Elusive Species

If the Nouabalé-Ndoki National Park is an ideal place to observe large iconic mammals in their natural environment, its forest is also home to many species that know how to stay out of sight. These species, often nocturnal and/or arboreal, feed fantasies and beliefs that make them sometimes prized and hunted. These are the species that we may hear, that we think we see, that surround us without being seen.
In local languages : depending on the species - Kokolo (Mbangombe) for the long-tailed pangolin, Kaka (Lingala), Kanjono (Mbangombe), Ekadi (Bendzele) for the white-bellied pangolin, or Piguie (Lingala), Kelepa (Mbangombe), Ekadi (Bendzele) for the giant pangolin.
The three species of pangolins present in Nouabalé-Ndoki, at first sight similar, vary greatly: the endangered giant pangolin (Smutsia gigantea) can measure up to 1m, and only comes out of its burrow at night, while the long-tailed pangolin (Phataginus tetradactyla) is only 40cm long, arboreal and diurnal. The tree pangolin (Phataginus tricuspis), on the other hand, is distinguished by a pale and shorter face, is nocturnal, and can nest in trees as well as on ground.

They have in common that they feed on insects by breaking termite mounds and ant hills with their sharp claws. All three species are covered with scales, which constitute up to 20% of their total weight and allow them to protect themselves from their predators by rolling themselves into a ball. These scales are also one of the main reasons why they are the most trafficked mammals in the world: used in traditional medicine, these scales, although made of keratin, are sold at a high price on some Asian markets.
In local languages : Ngoyi (Lingala), Embongo (Bendzele), Suwa (Mbangombe)
Leopards (Panthera pardus) are found in different parts of Africa and Asia, in habitats ranging from steppe to arid and mountainous areas as well as rainforests. The leopard is the largest predator in Nouabalé-Ndoki National Park, opportunistically hunting ungulates and primates. It may even stalk and ambush gorillas, usually children or sub-adults.

Solitary and territorial, adult leopards only socialize for mating; females may be accompanied by their offspring even after weaning and share prey with them. With the exception of humans, leopards are the only other predators of great apes.

Leopards can grow up to 180 cm long with a tail of about one meter. The female is slightly smaller. The species is classified as vulnerable due to habitat loss and poaching for skins or traditional rites of passage.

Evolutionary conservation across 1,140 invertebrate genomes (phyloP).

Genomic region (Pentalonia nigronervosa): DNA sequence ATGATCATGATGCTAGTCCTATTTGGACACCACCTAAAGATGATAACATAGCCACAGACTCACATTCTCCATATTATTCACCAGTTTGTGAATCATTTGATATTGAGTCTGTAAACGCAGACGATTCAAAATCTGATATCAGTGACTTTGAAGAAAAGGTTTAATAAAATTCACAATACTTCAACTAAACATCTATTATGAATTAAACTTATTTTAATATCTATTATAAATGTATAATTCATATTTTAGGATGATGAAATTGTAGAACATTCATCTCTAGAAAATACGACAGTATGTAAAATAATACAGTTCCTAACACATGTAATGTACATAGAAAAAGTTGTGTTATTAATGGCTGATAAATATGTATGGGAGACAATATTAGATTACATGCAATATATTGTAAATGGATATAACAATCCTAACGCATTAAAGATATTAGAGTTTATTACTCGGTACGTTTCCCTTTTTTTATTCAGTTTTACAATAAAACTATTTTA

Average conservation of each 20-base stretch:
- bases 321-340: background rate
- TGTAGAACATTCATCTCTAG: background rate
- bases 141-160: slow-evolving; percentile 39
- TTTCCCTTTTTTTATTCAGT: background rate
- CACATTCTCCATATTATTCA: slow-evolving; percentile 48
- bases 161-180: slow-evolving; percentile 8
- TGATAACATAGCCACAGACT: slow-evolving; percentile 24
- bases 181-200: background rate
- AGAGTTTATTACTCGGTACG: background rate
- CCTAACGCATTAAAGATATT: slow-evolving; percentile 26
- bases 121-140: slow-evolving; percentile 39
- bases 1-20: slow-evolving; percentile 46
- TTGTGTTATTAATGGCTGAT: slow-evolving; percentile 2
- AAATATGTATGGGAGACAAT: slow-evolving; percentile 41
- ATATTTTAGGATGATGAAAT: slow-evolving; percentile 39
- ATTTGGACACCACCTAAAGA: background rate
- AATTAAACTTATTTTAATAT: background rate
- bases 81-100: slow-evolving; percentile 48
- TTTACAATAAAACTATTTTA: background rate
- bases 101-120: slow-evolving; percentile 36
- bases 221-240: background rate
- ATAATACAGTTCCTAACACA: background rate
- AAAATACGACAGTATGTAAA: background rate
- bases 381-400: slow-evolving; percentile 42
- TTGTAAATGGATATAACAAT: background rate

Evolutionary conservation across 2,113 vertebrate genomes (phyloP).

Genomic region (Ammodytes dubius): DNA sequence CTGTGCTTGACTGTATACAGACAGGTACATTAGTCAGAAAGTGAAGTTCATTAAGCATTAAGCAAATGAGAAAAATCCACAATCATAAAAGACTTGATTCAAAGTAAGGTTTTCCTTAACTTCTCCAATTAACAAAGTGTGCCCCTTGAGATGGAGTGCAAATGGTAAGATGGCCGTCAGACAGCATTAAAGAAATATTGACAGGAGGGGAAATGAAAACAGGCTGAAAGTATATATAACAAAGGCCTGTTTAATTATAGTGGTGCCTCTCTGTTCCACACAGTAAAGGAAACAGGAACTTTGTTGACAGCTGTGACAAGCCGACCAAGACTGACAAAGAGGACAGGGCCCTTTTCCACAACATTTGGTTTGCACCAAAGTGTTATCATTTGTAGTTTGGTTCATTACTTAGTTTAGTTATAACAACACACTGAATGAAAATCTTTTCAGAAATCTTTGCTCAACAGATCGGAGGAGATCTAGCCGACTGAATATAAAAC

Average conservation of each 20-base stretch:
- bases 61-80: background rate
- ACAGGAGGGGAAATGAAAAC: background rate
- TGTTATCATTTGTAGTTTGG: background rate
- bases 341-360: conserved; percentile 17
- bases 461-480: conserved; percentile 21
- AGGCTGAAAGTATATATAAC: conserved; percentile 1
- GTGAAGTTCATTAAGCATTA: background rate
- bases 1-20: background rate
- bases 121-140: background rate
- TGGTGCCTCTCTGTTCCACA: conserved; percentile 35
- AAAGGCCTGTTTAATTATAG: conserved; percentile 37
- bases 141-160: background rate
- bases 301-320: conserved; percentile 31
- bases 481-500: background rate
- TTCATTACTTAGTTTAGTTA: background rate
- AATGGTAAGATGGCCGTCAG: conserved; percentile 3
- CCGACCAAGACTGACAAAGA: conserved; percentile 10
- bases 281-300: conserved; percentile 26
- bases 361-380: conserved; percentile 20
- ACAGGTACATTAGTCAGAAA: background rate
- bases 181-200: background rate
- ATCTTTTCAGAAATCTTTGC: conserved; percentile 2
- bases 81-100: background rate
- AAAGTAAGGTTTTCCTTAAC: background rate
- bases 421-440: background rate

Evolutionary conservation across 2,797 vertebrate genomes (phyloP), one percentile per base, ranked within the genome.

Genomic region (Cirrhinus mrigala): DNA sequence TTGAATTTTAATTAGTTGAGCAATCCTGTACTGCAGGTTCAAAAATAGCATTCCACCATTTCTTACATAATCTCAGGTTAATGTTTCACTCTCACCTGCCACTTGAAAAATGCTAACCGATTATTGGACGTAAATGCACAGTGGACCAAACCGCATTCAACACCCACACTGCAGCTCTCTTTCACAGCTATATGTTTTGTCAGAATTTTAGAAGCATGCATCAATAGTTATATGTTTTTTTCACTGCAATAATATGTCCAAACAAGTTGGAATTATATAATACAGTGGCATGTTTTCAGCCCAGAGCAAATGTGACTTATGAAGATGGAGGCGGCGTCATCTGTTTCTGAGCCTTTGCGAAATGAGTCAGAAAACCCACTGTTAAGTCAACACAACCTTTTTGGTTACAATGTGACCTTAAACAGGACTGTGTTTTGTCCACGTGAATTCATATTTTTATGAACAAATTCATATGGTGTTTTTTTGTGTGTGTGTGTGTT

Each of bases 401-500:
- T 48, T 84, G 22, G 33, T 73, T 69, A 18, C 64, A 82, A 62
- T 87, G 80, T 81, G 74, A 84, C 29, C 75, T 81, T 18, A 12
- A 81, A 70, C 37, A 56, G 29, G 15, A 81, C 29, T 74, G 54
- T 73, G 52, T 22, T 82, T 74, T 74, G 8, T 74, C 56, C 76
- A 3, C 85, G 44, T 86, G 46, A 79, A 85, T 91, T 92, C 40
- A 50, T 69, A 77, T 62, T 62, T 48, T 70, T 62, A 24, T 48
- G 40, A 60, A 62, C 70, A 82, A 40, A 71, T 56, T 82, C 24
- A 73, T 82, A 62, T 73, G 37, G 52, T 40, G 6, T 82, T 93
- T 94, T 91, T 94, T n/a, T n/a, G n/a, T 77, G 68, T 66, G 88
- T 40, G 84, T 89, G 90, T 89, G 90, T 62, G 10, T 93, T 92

Tree Hyraxes
In local languages : Ngandou (Lingala), Epoyo, Boualo (Bendzele), Yoka (Mbangombe)
The tree hyrax (Dendrohyrax dorsalis) is a small nocturnal mammal native to Africa. Despite the lack of a visible tail, due to its size and appearance, the hyrax was long considered a rodent, before these small woolly animals were classified in an order of their own, the Hyracoidea. They are generally solitary, nocturnal and very skilled at climbing thanks to their elongated feet and hands. The species present in Nouabalé-Ndoki is distinguished by a particularly dark coat with a white dorsal trace. They feed on leaves, fruits and twigs in the canopy, and nest high up. Although they are very rarely seen, it is impossible not to hear them: male tree hyraxes utter loud, cracking and shrill territorial calls in the early evening and often a second time later in the night, which can at first sound like the cries of a person in distress.
Clawless Otter
In local languages : Londo (Lingala), Djoko (Bendzele).
The Congo clawless otter (Aonyx congicus) is the least studied of the African otters. Based on its morphology, this species is thought to be primarily terrestrial, using swamps and forests to feed on mollusks, wasps, crabs and small vertebrates found on muddy banks.
It is a very large otter that can measure up to a meter long, with a white bib, nose and ears. They owe their lack of claws to their adaptation to better develop their touch and thus be able to navigate opaque muddy waters. It is a powerful animal that can escape the attentions of most predators (crocodiles,, eagles or leopards).

Solitary and elusive, they are a particularly rare and cherished sight in the baïs of Mbeli and Wali.